3. The media (radio, TV, movies, newspaper) do not portray persons with psychiatric disabilities in realistic ways.

4. Transportation to shopping, medical, arid recreation centers is not available when needed (especially at night and on weekends).

5. Most community members do not understand the needs of persons with psychiatric disabilities.

After the Concerns Reports and the President’s Committee issues were discussed, the group agreed on their top six issues in Kansas:

1. Meaningful jobs with good pay and benefits.

2. Healthcare that pays for medical, dental, and prescription services

3. Americans With Disabilities laws

4. School that prepare people for real jobs and teach others to treat all people with dignity

5. Accessible, affordable housing in safe neighborhoods

6. Community education that accurately portrays people with disabilities and eliminates stigma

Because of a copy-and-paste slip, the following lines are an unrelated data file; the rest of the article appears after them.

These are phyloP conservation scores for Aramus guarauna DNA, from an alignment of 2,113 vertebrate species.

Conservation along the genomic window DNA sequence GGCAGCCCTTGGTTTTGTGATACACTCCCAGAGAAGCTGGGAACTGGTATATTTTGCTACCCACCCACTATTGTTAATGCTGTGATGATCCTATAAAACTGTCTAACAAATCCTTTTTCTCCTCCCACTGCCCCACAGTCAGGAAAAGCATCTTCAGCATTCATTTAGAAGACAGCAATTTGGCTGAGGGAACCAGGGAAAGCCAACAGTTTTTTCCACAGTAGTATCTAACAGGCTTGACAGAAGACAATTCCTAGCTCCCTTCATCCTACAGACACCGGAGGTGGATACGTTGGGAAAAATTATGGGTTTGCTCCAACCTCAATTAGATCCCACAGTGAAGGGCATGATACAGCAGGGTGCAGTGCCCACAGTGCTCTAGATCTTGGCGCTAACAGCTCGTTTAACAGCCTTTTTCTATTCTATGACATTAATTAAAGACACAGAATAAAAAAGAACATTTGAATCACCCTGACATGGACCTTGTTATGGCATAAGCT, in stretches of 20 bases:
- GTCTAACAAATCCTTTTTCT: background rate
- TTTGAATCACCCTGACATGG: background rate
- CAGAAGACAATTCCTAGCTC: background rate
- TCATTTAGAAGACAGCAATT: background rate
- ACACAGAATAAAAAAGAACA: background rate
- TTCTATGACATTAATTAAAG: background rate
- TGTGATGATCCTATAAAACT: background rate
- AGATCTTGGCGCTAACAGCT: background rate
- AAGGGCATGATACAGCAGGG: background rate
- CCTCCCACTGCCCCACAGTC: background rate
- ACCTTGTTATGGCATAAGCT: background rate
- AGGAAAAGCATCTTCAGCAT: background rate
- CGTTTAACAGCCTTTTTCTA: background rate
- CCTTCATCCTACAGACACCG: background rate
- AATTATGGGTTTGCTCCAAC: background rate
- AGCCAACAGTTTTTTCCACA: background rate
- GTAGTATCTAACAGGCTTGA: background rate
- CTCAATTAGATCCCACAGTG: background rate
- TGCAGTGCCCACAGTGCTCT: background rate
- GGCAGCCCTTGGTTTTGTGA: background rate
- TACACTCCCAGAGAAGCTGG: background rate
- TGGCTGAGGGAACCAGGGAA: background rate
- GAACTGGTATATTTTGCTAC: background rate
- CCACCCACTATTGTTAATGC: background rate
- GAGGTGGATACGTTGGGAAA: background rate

While the Concerns Report Method did identify major concerns, prioritized concerns, and provided a forum for discussion, more items were needed to better represent the needs of persons from underserved and culturally diverse backgrounds. The wording of survey items, too, should have been more simplified. The rating scale, also, could have been in alternate formats for easer use of more diverse population.


Youngbauer, J. G. (n.d.). Building consumer consensus on independent living using the Concerns Report. Lawrence, KS: Research and Training Center on Independent Living, University of Kansas.